Music Review: Vanderbilt Community Chorus, wishing Benjamin Britten and Giuseppe Verdi a happy birthday

community-chorusSome people attending Sunday’s Vanderbilt Community Chorus concert at Ingram Hall were probably expecting a holiday program. They were in for a surprise.

Instead of conducting the anticipated Handel “Hallelujah,” chorus director David Binns Williams presented a short program devoted to the music of Giuseppe Verdi and Benjamin Britten. This year marks the 200th anniversary of Verdi’s birth and the centennial of Britten. Given that Verdi and Britten were among history’s greatest composers of vocal music, the chorus’ desire to celebrate them was understandable.

Sunday’s concert opened with Britten’s Festival Te Deum. Dating from 1944, Britten wrote this piece to mark the centenary of St. Mark’s Church in Swindon, a town located about 80 miles west of London.  The piece opens with the chorus chanting slowly and gently in unison. As the music evolves, the rhythms become markedly more complex, the tempo more brisk.  A soprano solo near the end of the short, six-minute work adds a pure, angelic quality to the music.

The chorus’ performance was fully satisfying. Williams’ tempos seemed just right – they were relaxed in the opening section and springy in the second. His chorus sang Britten’s bright, modal melodies with considerable color and nuance, and the soprano soloist, Vanessa Jackson, sang with a silvery tone and emotional sweetness. Britten originally composed this piece for four-part chorus and organ. Sunday’s concert substituted a piano for organ, and pianist Jennifer McGuire provided expressive accompaniment.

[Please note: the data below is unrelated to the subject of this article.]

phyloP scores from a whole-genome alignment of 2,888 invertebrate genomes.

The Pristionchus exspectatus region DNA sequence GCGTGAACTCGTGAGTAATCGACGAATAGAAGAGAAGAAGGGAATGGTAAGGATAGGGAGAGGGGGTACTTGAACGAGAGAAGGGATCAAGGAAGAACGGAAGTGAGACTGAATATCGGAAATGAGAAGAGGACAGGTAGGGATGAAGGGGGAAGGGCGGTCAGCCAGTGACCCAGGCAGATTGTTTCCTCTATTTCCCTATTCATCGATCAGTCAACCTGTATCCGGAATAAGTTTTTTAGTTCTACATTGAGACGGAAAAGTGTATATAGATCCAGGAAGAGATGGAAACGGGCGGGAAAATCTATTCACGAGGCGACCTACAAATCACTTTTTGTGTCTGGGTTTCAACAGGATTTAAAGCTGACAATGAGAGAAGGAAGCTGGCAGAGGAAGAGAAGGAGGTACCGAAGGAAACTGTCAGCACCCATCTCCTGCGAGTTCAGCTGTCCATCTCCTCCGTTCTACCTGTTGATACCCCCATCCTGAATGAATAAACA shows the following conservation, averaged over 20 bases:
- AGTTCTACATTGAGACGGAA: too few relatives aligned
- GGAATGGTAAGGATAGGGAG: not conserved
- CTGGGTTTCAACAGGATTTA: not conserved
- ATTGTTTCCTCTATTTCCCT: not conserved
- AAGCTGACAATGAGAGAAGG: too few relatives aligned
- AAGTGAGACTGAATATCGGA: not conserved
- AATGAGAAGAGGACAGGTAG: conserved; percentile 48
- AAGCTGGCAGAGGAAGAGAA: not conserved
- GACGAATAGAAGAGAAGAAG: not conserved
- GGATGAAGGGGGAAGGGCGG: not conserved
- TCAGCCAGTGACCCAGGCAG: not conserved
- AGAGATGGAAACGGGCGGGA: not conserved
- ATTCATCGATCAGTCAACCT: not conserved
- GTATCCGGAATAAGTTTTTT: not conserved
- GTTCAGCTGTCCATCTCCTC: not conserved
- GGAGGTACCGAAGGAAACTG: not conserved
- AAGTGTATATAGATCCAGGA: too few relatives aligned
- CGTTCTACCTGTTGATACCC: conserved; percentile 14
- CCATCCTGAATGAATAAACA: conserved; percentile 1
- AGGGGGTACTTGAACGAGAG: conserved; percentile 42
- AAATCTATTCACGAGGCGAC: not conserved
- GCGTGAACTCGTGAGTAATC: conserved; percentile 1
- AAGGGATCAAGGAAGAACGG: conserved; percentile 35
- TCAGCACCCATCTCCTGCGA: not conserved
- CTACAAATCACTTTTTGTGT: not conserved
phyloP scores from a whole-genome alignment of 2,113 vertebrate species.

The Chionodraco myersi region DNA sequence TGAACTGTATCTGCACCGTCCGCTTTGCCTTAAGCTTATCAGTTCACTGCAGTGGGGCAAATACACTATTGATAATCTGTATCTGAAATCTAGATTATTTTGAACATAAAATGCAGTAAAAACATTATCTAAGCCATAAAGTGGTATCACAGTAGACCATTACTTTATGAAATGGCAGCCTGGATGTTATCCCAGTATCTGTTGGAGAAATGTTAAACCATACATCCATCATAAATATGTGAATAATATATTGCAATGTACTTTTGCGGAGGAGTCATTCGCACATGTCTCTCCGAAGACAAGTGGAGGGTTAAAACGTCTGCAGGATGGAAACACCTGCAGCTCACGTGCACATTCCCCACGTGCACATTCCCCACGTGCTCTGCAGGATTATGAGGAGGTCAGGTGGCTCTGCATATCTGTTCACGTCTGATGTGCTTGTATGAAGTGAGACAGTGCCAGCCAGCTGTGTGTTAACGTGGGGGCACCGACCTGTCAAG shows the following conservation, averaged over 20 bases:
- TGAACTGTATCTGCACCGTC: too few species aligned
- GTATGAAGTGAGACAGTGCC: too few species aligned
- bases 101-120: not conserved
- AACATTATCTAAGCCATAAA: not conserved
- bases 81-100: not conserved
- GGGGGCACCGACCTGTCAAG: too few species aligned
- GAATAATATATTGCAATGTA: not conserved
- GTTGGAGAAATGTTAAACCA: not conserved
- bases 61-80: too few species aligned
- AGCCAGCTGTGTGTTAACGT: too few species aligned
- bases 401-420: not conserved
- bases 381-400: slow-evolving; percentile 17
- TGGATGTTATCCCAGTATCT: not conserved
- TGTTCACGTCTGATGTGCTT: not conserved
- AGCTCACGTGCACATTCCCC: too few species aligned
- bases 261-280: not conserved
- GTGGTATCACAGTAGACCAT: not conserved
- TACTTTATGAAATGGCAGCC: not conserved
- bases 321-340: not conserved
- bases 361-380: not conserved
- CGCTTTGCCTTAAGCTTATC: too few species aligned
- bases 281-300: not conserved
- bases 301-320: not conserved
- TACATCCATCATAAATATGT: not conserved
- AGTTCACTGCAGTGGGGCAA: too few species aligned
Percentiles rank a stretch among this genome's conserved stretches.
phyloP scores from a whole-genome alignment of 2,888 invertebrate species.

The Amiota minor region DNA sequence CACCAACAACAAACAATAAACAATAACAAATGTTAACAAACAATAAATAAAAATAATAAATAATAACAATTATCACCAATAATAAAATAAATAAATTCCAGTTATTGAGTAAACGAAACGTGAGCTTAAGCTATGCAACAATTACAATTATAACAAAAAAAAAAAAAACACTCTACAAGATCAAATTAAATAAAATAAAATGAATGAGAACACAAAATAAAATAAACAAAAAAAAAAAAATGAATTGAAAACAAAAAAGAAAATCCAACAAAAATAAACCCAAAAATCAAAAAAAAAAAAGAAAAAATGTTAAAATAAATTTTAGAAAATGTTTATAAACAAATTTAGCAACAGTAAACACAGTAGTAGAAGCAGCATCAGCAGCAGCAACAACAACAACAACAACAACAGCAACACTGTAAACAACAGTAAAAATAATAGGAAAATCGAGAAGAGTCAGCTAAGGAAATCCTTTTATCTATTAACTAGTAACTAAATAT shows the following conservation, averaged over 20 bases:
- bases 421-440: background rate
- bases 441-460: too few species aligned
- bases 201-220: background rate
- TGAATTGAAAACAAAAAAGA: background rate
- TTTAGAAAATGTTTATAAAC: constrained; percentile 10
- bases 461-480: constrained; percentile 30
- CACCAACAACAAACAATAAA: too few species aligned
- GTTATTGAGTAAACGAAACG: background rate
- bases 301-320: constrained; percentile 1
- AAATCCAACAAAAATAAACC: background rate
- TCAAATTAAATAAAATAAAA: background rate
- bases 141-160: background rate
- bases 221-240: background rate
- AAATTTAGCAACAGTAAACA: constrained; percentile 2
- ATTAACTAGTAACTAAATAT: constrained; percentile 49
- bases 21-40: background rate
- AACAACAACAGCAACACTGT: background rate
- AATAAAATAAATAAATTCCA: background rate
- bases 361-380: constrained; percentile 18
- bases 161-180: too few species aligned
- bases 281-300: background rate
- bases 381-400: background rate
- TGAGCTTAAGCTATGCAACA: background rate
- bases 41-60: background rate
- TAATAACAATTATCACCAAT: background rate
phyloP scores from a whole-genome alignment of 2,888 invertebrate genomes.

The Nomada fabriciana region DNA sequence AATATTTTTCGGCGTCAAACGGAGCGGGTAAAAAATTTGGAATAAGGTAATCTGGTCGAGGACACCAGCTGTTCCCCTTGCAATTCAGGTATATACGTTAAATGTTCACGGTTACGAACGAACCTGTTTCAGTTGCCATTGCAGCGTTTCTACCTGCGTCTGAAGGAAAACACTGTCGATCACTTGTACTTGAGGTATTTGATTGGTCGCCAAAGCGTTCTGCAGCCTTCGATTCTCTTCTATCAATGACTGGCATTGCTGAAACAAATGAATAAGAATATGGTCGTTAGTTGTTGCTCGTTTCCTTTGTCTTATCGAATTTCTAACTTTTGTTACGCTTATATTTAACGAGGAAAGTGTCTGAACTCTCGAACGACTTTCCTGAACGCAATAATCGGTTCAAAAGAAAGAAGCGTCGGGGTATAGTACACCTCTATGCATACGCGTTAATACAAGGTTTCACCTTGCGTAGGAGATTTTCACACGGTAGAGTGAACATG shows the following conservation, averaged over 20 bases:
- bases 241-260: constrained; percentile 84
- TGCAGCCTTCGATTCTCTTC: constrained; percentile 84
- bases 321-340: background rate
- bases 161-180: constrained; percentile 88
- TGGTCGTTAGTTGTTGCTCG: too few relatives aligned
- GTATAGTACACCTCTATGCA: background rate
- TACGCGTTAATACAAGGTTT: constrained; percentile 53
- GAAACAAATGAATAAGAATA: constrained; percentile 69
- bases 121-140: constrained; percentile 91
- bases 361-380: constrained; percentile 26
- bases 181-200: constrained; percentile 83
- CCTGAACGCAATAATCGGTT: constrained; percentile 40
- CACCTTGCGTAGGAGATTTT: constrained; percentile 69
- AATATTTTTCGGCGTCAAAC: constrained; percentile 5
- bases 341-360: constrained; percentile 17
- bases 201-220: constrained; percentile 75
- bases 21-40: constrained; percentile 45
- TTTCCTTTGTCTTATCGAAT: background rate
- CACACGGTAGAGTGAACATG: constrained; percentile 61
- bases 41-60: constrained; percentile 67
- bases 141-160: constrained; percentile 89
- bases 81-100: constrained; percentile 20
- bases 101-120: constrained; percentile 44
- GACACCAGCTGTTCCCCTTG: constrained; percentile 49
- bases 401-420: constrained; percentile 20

The bulk of Sunday’s concert was devoted to Verdi’s Quattro Pezzi Sacri – four sacred pieces composed during the final years of the composer’s life. Verdi based his opening piece, “Ave Maria,” on a strange hybrid scale featuring major, minor and whole-tone qualities. This unusual mode first appeared in a Milan journal as a harmonization challenge to composers. Verdi took up the challenge and was so pleased with his solution that he later joked that he might earn beatification.

Verdi scored “Ave Maria” and the third piece, “Laudi alla Vergine,” for a cappella chorus, and he arranged his “Stabat Mater” and “Te Deum” for chorus and large orchestra. McGuire’s Steinway took the place of the orchestra on Sunday, and her playing seemed every bit as colorful and dramatic as a big ensemble.

There were many highlights in the Verdi. The chorus sang the “Ave Maria” with warmth and immediacy, and they performed the “Te Deum” with sensitivity and style – soprano Allyson McLoed’s solo was memorable.

My favorite part of the entire performance came in the “Laudi alla Vergine,” when the women of the chorus came down from the platform to sing the final canto from Dante’s Paradiso. Their singing – pure, luminous and deeply felt – had just the right mix of heavenly beauty and human emotion. It was an exquisite performance, and it warmed our souls against the November chill.

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About John Pitcher

John Pitcher is the chief classical music, jazz and dance critic as well as co-founder of ArtsNash. He has been a classical music critic for the Washington Post, the Rochester (NY) Democrat and Chronicle, National Public Radio’s Performance Today (NPR), ArtNowNashville.com and the Nashville Scene. His writings about music and the arts have also appeared in Symphony Magazine, American Record Guide and Stagebill Magazine, among other publications. Pitcher earned his master’s degree in journalism from Columbia University’s Graduate School of Journalism, where he studied arts writing with Judith Crist and Phyllis Garland. His work has received the New York State Associated Press award for outstanding classical music criticism.